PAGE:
This is not the age of information.

This is not the age of information.

Forget the news, and the radio, and the blurred screen.

This is the time of loaves and fishes.

People are hungry and one good word

is bread for a thousand. (2)

 

Climate angel dance end march

Climate Guardian Rosie Lee leads a post Paris Climate Summit rally earth dance; Photo: Jenni Cargill-Strong

Storytellers regularly experience how a well crafted tale can be ‘bread for a thousand,’ but how do we use our tales to amplify an environmental message and furthermore foster environmental understanding and behavior?

 

Last year, I did a two-day training with corporate trainer and change agent, Margot Cairnes.  Margot explained the strategic importance of persuading independent thinkers (also called cultural creatives). They represent about 25 percent of the population.  Independent thinkers weigh evidence.  Even if their conclusions are opposite to the status quo, they are capable of changing their minds and changing their behaviour.  This is enhanced when they become emotionally engaged.  Once a critical mass of independent thinkers take on an idea, the rest of society will follow, sooner or later.  This shift can be swift and dramatic.  Naomi Klein, in her book “This Changes Everything,” documented an ‘effervescence of rebellion’ arising on a global scale in response to climate change. (3)   The grassroots actions of thousands of independent thinkers at the Paris Climate Summit had a powerful effect on the outcome.  We must first target independent thinkers and work to get that critical mass.

 

Next, consider whether we need a big “S” story or a little “s” story.  Shawn Callahan co-founded  Anecdote, is a world leader in business storytelling, and recently published “Putting Stories to Work.”  Shawn says, “to change a culture, you need to change the stories told.”  In a corporate setting, however, Shawn says we will have much more success with little “s” storytelling.  By this he means short, informal anecdotes, told naturally without fanfare, rather than big “S” stories which are grand, dramatic narratives. (4)  This is in alignment with what Steve Denning teaches.(5)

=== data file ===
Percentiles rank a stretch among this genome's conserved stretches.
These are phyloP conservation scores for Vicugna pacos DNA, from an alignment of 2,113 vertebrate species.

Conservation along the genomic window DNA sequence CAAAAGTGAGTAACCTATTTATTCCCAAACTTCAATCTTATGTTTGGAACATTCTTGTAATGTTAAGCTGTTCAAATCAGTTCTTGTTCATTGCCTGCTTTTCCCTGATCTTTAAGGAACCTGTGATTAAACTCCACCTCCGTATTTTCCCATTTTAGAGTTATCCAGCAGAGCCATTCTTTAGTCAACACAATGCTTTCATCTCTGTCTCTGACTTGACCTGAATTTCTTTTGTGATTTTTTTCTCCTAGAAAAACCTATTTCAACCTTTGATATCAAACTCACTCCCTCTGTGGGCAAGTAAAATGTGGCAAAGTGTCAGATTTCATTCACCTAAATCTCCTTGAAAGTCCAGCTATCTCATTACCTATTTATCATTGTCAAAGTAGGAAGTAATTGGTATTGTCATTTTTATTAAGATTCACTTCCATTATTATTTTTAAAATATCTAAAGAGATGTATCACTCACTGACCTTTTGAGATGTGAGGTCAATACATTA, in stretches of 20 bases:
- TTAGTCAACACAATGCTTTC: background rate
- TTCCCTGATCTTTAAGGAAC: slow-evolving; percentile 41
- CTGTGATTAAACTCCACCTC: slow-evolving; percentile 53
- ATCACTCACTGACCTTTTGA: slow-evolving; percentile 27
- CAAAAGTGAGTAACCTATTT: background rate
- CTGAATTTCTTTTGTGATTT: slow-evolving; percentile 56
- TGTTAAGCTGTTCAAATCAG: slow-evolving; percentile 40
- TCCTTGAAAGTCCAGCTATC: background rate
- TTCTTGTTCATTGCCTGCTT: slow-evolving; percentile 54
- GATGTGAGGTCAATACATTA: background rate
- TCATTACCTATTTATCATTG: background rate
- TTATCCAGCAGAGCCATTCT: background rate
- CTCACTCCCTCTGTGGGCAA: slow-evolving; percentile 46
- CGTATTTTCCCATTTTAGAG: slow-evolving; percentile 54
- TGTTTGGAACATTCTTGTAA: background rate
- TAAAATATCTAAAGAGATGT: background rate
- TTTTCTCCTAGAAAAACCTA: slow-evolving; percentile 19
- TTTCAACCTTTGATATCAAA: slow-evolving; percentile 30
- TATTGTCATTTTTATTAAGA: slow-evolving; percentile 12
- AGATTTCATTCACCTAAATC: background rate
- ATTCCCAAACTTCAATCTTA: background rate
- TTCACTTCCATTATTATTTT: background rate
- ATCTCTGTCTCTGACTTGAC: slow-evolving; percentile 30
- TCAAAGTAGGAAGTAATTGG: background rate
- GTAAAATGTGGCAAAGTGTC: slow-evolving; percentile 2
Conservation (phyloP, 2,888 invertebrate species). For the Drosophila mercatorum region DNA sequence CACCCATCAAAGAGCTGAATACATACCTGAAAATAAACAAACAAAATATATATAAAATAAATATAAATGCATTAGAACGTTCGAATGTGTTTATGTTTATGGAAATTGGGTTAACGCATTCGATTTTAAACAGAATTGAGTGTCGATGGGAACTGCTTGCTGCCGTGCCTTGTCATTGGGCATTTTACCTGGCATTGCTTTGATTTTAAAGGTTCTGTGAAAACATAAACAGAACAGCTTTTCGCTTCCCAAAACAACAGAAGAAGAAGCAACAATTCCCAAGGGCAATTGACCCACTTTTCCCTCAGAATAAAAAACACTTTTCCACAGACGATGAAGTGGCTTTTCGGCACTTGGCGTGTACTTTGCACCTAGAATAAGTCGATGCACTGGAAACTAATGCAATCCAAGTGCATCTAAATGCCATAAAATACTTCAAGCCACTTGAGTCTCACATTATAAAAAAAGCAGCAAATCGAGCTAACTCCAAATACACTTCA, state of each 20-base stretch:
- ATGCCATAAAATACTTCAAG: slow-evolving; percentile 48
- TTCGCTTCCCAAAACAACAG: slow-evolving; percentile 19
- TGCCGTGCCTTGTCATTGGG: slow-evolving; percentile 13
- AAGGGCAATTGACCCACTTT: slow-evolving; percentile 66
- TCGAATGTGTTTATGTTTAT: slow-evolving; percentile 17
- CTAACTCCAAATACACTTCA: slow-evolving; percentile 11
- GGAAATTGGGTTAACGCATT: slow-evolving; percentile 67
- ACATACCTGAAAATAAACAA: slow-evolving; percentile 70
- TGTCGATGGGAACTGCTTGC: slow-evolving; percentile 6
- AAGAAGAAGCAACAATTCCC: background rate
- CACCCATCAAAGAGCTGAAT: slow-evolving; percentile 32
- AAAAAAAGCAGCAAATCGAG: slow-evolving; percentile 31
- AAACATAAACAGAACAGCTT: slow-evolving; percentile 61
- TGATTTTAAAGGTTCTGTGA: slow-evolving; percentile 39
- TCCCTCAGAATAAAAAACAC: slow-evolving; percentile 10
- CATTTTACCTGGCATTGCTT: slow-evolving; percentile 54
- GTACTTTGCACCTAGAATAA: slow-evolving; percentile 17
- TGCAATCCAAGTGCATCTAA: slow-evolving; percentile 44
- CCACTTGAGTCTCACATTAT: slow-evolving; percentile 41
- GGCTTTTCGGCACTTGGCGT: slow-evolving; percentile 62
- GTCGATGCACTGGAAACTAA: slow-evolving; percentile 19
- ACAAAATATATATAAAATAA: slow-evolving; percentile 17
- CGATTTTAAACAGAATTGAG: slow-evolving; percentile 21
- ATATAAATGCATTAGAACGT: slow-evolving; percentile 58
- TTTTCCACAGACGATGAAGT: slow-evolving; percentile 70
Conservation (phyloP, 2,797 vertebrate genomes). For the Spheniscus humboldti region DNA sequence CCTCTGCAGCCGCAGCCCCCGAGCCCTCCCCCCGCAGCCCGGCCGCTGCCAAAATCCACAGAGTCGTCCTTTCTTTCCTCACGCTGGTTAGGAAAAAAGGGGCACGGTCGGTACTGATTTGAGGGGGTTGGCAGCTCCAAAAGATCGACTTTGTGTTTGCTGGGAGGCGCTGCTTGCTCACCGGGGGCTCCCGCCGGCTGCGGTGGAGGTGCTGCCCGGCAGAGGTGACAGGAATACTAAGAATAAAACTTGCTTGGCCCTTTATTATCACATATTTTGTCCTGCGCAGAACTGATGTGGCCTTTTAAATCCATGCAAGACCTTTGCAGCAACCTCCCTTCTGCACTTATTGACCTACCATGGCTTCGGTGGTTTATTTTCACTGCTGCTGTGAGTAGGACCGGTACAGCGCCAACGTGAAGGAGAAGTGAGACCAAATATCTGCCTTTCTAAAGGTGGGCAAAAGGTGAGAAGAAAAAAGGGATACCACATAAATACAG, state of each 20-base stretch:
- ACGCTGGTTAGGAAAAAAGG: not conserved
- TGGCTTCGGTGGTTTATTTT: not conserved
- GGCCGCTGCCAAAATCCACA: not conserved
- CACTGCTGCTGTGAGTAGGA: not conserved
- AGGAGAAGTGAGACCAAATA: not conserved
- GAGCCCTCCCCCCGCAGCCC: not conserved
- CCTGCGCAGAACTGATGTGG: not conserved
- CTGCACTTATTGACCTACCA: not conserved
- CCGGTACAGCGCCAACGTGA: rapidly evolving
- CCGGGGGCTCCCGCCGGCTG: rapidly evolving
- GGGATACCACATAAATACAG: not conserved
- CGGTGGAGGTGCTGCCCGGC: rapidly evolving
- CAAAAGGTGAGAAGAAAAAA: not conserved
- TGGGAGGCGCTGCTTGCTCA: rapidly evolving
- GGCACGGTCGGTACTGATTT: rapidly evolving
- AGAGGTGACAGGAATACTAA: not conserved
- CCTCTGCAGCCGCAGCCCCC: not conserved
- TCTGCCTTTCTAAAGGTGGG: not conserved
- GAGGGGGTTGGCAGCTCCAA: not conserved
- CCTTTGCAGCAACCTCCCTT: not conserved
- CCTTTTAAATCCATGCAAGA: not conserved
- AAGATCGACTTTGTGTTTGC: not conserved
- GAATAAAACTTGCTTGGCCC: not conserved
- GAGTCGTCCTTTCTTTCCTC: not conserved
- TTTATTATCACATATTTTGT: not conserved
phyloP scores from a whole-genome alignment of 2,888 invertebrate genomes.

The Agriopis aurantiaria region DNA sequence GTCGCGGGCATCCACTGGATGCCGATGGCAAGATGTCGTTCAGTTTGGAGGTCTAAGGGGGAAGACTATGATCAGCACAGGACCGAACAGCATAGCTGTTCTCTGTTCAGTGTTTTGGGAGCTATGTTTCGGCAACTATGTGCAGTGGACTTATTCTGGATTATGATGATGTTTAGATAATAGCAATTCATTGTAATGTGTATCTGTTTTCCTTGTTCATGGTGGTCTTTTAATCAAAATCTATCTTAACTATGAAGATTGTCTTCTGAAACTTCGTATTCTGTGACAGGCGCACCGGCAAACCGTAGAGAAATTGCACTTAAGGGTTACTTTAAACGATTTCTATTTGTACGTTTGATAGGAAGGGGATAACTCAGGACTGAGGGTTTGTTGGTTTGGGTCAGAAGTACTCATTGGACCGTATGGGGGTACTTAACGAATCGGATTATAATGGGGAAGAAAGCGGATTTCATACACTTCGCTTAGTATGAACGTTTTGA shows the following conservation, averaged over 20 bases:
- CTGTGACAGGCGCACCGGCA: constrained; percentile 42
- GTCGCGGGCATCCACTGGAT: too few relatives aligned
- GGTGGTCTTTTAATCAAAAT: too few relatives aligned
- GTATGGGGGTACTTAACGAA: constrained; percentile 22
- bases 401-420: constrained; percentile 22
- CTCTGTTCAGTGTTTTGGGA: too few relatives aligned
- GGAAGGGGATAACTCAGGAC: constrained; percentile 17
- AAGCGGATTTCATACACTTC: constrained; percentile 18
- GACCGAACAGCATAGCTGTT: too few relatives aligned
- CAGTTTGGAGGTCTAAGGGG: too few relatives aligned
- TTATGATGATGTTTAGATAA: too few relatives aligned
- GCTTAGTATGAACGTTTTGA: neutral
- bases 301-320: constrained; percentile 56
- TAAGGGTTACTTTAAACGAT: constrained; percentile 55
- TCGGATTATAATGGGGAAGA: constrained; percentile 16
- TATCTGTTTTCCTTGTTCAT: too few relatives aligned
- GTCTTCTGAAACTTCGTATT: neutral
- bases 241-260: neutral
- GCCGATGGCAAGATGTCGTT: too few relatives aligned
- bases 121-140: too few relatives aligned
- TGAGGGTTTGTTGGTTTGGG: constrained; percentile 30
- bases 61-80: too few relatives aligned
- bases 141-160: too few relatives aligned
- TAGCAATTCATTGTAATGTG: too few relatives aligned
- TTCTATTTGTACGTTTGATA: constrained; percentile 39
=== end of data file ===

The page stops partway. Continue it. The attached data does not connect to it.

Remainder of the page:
I agree with Shawn in that little “s” stories are best in a business setting.  But I argue that in non-corporate settings, it is possible to use big “S” storytelling for environmental messaging with adults as well as kids.  My mentor, United States biologist and environmental storyteller Fran Stallings, teaches environmental educators ways to repurpose simple, short folk tales to communicate scientific facts.  Fran uses a strategy reminiscent of Malcom Gladwell, who created a simple and effective formula: tell a story, then use it to illustrate your point.(6)  Fran often uses folktales to illustrate Barry Commoners Four Laws of Ecology.

In my experience, as long as the point is clear and the story serves the message rather than overwhelming it, a little fantasy and whimsy can delight and enchant adult listeners who are generally more starved than they realize for soul food.  When I explain the ways to interpret that story to unlock relevance for modern real world situations, their delight is only deepened.

Jenni-Cargill-Strong-March in March 2014 Echo

Jenni tells three fables to illustrate social change at a political rally; Photo credit: Tree Faerie, Byron Shire Echo

References

(1) Lussier,P teacher at Yale College quoted in Dennehy, K .Reframing the Climate Story 

(2) Excerpt from ‘Loaves and Fishes’ by  David Whyte. (1996) The House of Belonging  (Many Rivers Press)